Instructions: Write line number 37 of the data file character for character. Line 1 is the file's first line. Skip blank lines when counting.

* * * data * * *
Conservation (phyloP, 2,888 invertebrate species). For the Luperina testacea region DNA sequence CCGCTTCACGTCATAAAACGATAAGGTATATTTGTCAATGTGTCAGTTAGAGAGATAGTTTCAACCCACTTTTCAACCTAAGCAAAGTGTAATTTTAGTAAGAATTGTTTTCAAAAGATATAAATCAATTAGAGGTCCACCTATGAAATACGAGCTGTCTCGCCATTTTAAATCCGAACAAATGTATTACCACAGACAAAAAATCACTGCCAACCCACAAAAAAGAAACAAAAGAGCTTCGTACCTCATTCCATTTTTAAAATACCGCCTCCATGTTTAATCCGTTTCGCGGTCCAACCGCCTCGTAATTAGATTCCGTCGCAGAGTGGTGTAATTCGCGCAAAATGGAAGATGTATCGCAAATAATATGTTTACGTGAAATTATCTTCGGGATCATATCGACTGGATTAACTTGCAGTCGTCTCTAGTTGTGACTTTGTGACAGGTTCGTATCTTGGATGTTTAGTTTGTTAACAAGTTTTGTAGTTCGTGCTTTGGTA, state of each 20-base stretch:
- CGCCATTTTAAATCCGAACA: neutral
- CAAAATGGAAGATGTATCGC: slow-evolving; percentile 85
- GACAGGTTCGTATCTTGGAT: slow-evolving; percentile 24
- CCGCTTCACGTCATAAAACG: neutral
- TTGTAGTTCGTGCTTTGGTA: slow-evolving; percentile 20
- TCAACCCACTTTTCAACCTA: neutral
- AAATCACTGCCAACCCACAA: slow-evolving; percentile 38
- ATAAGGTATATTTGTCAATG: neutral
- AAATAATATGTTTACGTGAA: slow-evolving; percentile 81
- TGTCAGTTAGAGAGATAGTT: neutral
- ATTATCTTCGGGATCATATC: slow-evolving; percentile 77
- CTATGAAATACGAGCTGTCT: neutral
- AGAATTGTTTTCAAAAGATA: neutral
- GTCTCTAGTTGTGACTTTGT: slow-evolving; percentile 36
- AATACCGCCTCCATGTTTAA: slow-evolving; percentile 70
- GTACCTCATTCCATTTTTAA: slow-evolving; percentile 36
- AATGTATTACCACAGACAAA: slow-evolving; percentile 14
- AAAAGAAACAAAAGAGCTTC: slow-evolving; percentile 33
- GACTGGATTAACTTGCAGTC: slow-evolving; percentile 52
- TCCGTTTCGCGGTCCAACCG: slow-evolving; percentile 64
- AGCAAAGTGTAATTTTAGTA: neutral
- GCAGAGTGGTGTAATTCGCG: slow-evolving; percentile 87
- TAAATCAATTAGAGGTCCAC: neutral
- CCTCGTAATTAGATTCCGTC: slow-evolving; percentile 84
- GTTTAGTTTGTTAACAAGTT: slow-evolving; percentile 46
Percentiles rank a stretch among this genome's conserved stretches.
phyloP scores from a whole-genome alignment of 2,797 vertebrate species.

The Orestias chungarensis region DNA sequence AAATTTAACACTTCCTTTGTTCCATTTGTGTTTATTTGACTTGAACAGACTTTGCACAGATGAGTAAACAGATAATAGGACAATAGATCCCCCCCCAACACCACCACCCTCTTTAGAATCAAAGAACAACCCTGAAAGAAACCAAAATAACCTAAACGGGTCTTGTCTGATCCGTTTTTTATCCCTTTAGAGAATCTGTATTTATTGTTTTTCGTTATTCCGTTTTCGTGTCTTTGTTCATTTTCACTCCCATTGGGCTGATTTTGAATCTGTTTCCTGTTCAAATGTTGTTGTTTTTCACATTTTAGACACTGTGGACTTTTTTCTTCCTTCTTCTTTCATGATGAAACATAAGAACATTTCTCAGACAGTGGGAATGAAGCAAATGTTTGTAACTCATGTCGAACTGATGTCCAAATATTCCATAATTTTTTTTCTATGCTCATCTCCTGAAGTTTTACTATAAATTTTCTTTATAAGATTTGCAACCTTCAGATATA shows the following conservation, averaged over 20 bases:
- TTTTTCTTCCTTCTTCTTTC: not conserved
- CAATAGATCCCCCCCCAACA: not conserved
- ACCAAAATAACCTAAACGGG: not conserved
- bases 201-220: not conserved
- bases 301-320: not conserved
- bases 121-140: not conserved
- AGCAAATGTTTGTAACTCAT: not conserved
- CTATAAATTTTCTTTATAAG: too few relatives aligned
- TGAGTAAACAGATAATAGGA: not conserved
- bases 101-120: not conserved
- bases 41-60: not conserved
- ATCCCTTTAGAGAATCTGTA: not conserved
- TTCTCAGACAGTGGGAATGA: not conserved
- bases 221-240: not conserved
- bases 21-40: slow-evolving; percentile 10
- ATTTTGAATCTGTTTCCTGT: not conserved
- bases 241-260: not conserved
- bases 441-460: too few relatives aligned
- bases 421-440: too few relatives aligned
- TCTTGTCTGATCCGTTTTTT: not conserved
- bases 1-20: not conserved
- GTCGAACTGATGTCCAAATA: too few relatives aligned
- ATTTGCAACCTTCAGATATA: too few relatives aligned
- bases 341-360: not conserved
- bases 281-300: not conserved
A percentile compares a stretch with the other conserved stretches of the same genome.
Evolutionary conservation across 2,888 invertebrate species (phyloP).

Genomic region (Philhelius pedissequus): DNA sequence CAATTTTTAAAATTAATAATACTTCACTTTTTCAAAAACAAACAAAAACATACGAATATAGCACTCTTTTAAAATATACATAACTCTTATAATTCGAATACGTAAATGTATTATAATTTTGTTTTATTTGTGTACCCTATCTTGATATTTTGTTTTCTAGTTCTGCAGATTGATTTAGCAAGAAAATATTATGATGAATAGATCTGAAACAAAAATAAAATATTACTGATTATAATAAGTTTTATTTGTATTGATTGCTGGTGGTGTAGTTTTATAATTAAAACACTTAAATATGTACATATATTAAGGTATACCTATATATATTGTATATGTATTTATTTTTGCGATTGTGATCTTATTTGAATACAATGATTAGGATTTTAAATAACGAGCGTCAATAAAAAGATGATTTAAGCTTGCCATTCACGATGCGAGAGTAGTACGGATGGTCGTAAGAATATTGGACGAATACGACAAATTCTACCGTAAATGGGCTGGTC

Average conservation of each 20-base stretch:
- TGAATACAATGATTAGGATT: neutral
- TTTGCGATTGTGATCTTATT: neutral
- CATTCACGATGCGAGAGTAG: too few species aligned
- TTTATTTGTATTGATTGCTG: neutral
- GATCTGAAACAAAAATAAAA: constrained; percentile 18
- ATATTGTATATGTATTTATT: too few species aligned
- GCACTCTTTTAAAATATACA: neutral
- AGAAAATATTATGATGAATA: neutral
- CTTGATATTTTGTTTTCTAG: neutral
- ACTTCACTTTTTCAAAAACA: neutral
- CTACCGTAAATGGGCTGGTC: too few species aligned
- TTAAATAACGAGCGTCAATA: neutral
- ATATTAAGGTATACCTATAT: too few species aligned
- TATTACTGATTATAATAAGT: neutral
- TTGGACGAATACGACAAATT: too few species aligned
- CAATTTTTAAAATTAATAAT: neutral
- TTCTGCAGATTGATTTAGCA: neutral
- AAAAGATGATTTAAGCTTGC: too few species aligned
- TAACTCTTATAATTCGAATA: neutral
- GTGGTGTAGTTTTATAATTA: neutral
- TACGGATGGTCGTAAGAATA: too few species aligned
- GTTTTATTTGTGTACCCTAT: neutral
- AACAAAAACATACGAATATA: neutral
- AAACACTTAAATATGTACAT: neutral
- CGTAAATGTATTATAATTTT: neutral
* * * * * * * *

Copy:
- CTATAAATTTTCTTTATAAG: too few relatives aligned